Chuck’s Place: A Divided Mind

A divided mind is food for thought. The choice? Feed the entities or dip into a pot of serenity? - Photo by Jan Ketchel
A divided mind is food for thought. The choice? Feed the entities or dip into a pot of serenity?
– Photo by Jan Ketchel

The Shamans of Ancient Mexico were definitive in their designation of the mind as an outside entity that has become a permanent member of the human being. In modern biological terms we might view the mind as a symbiotic partner that both preys upon and contributes to our human experience.

The parasitic quality of the mind is most evident in the experience of worry. The Shamans of Ancient Mexico observed how the mind generates empty concerns that are fueled by the fires of obsessive worry. This fiery fury excites the central nervous system and generates an energetic intensity that actually serves as the food for the parasitic entity.

Earlier this week Jan’s dream of the loud knocks on the door reminded me of living on West 86th Street in New York City in my early twenties. I’d lie in bed at night and toss and turn, terrified that someone was going to attempt to break in. We lived in a very secure 24-hour doorman building, yet my fears culminated in my getting up and barricading the double-locked and chained front door with several chairs.

In the light of day those nightly terrors would easily be forgotten or dismissed, but the residue agitation in the central nervous system could lead to attaching to many daytime concerns. The truth is, however, that worry is a product of the mind. Its conjurings impact the body’s central nervous system to generate an excited energy for its own consumption. This action by the mind is similar to a cancer cell that seeks to enter and feed off the energy of the cells around it with little concern for the well being of the host it is destroying.

Interestingly, another function of the mind, rationality, actually provides the necessary tool to counter and overcome the deleterious impact of worry. From an existential here and now place, the rational mind can take responsibility for where we place our attention. In the face of the extraordinary pull to fixate on the conjuring creation, the rational mind is free to decide to shift its attention, i.e.: “I can choose where I put my attention.”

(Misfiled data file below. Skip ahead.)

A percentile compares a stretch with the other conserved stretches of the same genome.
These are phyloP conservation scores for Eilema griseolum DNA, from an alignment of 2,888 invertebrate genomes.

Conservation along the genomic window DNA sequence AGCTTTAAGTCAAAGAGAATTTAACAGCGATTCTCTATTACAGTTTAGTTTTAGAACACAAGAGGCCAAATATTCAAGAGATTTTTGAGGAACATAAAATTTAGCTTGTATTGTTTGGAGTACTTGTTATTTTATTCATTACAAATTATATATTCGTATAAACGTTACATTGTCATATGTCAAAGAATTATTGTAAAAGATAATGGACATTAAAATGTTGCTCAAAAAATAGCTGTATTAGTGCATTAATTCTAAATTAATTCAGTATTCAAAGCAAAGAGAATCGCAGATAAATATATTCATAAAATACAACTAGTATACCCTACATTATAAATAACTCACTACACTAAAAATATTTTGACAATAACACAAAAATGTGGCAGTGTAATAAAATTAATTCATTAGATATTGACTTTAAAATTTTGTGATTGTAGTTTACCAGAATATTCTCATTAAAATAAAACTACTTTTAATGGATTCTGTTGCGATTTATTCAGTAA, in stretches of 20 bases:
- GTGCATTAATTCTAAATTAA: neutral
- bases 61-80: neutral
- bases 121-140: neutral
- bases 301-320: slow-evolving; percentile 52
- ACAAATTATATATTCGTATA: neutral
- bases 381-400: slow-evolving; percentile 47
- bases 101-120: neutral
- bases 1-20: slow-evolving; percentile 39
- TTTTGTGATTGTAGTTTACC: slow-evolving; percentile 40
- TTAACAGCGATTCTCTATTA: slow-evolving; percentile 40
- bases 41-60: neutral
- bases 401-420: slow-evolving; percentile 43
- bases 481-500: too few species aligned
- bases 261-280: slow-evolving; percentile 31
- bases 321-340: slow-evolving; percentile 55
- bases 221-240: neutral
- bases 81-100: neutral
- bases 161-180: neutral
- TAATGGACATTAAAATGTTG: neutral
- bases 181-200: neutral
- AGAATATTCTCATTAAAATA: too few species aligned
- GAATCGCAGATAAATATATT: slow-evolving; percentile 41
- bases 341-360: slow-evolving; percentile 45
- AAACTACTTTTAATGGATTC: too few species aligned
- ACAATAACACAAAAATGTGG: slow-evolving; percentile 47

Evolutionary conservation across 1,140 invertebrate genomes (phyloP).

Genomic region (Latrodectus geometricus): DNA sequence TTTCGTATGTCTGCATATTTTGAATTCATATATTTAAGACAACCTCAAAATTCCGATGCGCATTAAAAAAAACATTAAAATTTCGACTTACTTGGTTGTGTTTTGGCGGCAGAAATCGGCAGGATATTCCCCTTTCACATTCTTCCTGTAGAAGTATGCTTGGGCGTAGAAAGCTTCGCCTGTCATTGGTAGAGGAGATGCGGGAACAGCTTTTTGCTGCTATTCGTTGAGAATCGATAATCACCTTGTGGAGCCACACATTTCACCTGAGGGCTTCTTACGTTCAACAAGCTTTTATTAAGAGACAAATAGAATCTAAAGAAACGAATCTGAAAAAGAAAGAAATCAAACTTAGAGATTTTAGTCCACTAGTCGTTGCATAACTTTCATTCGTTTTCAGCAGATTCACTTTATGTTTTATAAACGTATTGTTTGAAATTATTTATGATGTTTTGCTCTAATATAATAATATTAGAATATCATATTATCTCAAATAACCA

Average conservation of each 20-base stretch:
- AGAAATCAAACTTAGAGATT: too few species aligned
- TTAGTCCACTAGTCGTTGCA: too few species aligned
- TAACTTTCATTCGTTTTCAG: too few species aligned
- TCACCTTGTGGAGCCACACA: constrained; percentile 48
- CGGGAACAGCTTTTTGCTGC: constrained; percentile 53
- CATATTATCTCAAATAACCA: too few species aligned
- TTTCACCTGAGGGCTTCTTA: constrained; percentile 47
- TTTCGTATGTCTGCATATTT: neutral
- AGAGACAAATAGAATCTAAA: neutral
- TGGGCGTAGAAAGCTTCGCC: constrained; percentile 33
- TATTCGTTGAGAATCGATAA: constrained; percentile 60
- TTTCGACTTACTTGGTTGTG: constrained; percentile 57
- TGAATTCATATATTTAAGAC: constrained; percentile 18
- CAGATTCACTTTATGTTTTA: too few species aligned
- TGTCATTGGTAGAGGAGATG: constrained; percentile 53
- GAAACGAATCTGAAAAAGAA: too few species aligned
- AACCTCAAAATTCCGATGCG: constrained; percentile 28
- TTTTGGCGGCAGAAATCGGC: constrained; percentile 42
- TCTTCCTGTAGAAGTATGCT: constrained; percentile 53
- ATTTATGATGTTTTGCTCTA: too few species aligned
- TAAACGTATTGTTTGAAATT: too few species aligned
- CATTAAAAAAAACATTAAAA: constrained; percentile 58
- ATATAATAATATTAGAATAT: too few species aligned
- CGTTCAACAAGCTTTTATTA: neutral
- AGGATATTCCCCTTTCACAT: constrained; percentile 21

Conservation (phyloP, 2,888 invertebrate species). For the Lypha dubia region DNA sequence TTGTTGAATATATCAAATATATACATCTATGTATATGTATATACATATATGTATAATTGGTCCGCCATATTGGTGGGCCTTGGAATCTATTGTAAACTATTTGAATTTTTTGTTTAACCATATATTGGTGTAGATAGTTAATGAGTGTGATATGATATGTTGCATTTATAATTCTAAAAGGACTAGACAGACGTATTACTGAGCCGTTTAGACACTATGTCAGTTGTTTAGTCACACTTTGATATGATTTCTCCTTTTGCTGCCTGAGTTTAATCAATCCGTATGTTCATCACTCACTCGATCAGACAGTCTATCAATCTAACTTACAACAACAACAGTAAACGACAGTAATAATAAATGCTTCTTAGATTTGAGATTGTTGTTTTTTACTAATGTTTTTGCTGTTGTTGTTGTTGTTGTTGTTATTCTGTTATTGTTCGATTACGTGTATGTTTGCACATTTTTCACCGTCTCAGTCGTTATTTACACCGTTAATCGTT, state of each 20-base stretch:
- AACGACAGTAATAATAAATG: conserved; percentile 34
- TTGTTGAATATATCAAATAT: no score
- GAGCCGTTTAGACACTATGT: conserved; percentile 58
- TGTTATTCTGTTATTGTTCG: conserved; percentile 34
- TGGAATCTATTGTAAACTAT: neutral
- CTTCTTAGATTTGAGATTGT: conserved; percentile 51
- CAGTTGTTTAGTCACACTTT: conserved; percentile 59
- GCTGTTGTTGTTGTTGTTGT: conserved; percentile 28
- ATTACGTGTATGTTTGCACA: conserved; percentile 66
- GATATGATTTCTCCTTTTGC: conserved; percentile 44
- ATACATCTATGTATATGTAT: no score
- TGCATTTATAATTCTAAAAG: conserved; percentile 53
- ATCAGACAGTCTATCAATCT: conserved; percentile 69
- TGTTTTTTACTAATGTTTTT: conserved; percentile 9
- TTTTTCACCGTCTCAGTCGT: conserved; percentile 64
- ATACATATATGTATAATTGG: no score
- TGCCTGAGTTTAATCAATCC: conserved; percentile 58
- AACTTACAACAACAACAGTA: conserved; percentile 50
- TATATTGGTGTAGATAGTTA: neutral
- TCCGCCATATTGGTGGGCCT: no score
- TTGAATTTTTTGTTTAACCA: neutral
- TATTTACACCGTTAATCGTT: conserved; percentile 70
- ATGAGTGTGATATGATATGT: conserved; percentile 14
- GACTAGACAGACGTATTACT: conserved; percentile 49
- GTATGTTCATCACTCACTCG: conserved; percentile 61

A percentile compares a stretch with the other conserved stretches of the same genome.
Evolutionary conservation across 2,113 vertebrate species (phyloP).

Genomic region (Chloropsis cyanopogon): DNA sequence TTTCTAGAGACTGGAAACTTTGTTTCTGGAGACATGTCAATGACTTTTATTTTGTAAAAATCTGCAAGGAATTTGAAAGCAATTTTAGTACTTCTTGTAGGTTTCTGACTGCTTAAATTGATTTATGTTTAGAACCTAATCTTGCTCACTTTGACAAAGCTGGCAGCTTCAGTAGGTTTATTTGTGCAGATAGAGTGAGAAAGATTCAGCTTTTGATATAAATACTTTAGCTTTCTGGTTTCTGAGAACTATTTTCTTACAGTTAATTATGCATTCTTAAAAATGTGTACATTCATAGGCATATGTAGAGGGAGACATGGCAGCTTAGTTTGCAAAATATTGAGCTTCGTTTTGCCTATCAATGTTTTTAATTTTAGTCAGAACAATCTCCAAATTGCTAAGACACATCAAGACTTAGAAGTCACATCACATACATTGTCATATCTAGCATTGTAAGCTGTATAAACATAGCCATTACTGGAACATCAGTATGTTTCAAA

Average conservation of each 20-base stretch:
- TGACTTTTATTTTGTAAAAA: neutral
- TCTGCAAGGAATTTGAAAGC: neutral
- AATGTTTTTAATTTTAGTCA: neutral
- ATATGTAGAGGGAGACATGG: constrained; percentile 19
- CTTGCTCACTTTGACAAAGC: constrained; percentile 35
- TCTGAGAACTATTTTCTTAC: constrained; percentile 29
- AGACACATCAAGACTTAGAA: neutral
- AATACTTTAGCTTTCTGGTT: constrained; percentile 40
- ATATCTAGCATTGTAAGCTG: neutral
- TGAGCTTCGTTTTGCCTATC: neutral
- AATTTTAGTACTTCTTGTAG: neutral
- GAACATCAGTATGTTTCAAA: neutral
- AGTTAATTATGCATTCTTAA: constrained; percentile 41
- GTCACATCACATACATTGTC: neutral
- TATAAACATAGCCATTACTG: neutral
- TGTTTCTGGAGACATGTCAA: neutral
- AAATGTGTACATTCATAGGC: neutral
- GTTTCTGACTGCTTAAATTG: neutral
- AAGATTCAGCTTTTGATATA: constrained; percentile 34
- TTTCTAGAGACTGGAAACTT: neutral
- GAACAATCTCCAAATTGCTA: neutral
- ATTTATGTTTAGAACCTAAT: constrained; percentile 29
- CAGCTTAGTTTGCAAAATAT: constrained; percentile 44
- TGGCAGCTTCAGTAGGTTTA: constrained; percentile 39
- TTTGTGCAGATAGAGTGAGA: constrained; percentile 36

I can sit and gaze at the clouds... - Photo by Jan Ketchel
I can sit and gaze at the clouds…
– Photo by Jan Ketchel

I can choose to place my attention on my breath. I can choose to place my attention on a chakra, to tune into the state of sensation in my heart. I am free to breathe into and expand my heart center, my solar plexus, my throat, my head. I am free to say the words of a prayer. I am free to repeat a mantra. No one and nothing can take away my right to place my attention where I want it. And with that I can effect a shift in my central nervous system. I can restore the calm that the predator seeks to disrupt. This may take continuous effort, but if I am persevering the predator gives up.

And so, like most challenges that we encounter, there is a valuable polarity to our divided mind that offers excellent and immediate opportunity for evolutionary advancement. The predator instigates trouble through its worrisome conjuring, yet simultaneously it offers us the awareness of freedom of choice through the rational mind. If we use this tool of choice to subdue the predator we reclaim our power of attention, and a calm central nervous system to boot. Longterm results are increased consciousness and control. With this powerful mindset firmly in place we are prepared for deeper journeys into the ever unfolding mysteries of life, and beyond.

With mind set on infinity,

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